Investment in new technologies key to boosting agricultural productivity in Asia
MANILA, PHILIPPINES – Investment in new technologies will be essential in boosting agricultural development and in increasing farmers’ productivity in Asia, including the Philippines. This was shared by Yong Gao, Ph.D., Director of Corporate Engagement in Asia and Africa during his recent visit to the Philippines.
According to Gao, agriculture today faces multiple yet interconnected challenges: it has to produce more for an increasing population, while finding efficient ways to grow food and adapt to climate change. Gao shared that in Asia alone, the population is expected to grow from 4.2 billion today to 5.9 billion by 2050. As population and incomes rise around the world, so does the demand for livestock products and other high-value foods.
Gao cited a report by the Global Harvest Initiative (http:// www.globalharvestinitiative.org/wp-content/uploads/2017/10/ GHI_2017-GAP-Report_FINAL.pdf) that compels global agricultural productivity (TFP) to grow by an average rate of at least 1.75 percent annually to double agricultural output through productivity by 2050. While the global average growth rate is close to the target (1.66 percent), the TFP growth rate in lowincome countries continues to decline from 1.5 percent (2015) to 1.24 percent (2017).
“Experts agree that we will need to grow as much food in the next 50 years as we did in the past 10,000 years combined. We believe however that the future growth of agriculture should be driven by science and technological innovations as farmers seek to optimize their harvests, while operating within a number of resource and climate related constraints.” In addressing the challenge confronting food systems today, Gao shared that developing countries such as the Philippines should continuously invest in agricultural research and development, such as developing drought and climate-resilient seeds, bringing crop protection technologies, and using best practices in fertilizer use and animal care.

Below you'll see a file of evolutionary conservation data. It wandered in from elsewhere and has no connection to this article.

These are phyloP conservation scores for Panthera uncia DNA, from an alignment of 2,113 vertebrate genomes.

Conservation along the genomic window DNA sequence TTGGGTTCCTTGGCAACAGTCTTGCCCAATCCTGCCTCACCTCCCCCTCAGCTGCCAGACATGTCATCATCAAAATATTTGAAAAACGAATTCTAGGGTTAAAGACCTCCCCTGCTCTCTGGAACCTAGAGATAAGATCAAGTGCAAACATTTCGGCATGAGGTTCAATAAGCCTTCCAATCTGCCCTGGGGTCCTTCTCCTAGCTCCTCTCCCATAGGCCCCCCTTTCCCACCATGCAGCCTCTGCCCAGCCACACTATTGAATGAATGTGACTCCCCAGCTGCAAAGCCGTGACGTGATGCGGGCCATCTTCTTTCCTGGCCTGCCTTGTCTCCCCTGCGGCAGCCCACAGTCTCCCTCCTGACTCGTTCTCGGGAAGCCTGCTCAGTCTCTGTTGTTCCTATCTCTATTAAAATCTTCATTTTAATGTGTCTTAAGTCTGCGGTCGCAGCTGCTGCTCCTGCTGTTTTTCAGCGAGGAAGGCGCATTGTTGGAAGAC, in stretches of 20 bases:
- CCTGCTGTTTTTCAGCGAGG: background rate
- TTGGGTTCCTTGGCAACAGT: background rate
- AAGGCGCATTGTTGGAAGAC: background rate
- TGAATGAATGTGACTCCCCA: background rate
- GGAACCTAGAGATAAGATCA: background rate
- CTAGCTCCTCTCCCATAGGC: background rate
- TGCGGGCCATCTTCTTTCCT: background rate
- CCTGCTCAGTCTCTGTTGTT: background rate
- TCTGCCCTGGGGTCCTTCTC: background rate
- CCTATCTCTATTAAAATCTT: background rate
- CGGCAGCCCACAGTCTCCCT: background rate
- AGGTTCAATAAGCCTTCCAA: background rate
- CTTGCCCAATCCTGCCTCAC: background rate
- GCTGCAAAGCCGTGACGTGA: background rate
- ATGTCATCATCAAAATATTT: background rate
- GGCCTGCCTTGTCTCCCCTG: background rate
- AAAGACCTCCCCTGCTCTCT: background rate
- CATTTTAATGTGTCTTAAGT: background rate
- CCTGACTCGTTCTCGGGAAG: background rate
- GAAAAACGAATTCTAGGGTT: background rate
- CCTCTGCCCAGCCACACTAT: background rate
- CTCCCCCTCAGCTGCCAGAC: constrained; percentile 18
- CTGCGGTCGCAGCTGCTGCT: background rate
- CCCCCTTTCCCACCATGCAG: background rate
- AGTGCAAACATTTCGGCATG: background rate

Gao said that continuous investment in developing new seed products, more commonly known as GMOs, is especially crucial for the Philippines to improve the country’s food security. He noted that since the adoption of Bt corn more than a decade ago, the Philippines has become one of the largest corn planting countries in the world, attaining huge improvements in corn yield. From 2000 – 2011, the country recorded a 1.23 ton/ha national corn yield improvement, after agricultural giants Argentina (1.27 tons/ha), Brazil (1.55 tons/ha), the U.S. (1.77 tons/ha), and South Africa (1.88 tons/ha).
Aside from continuous innovation, Gao also encouraged the country to improve traditional farming methods by adopting modern growing tools. He shared some advanced field-tracking tools that can benefit the Philippines such as plant sensors and weather satellites that are already being used in some parts of the U.S. These instruments measure and analyze all the interactions happening in the field, including soil moisture, rainfall, plant health, temperatures, etc, which in turn help farmers make informed decisions.
Gao concludes that countries that embrace a more open and collaborative policy and regulation which attract international investment and collaboration will benefit their agriculture development and competitiveness. “The challenges facing us are too huge for any single country to tackle, hence, international collaboration and cross-border investment are becoming increasingly important to the sustainable development and prosperity of global agriculture.”
Dr. Yong Gao